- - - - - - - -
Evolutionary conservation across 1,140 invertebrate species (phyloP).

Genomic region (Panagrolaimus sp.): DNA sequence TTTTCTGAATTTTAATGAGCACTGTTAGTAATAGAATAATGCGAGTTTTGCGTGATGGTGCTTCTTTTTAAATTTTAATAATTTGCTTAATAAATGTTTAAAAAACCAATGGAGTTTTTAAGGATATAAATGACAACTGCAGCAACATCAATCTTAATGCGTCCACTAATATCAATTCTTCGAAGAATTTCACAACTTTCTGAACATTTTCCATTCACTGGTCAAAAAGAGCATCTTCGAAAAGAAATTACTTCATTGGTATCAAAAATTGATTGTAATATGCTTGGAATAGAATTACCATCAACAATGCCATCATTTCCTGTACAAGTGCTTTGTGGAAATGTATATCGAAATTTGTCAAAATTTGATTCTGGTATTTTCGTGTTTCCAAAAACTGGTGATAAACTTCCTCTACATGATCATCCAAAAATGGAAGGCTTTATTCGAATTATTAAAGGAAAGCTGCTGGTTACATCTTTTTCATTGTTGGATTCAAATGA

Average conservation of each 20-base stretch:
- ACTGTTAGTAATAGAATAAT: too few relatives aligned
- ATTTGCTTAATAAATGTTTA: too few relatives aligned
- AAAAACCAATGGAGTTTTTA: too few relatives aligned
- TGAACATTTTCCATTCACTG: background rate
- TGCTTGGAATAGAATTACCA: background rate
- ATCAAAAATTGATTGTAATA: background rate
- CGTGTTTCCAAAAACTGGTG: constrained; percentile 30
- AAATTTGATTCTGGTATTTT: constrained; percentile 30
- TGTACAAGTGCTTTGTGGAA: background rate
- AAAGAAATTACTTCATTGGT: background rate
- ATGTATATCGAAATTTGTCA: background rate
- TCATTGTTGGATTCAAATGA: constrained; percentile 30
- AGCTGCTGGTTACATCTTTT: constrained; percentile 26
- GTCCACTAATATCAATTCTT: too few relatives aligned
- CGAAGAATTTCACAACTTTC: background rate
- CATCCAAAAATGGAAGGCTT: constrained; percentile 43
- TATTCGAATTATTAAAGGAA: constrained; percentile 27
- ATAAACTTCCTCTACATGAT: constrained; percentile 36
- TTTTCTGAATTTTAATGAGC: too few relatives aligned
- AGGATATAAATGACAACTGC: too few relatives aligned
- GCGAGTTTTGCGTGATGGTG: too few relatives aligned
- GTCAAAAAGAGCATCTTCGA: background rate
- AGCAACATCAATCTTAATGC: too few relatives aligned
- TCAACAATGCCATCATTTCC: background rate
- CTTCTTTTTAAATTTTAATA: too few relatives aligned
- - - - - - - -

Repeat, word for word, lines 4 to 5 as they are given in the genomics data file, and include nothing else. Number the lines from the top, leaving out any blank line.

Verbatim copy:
- ACTGTTAGTAATAGAATAAT: too few relatives aligned
- ATTTGCTTAATAAATGTTTA: too few relatives aligned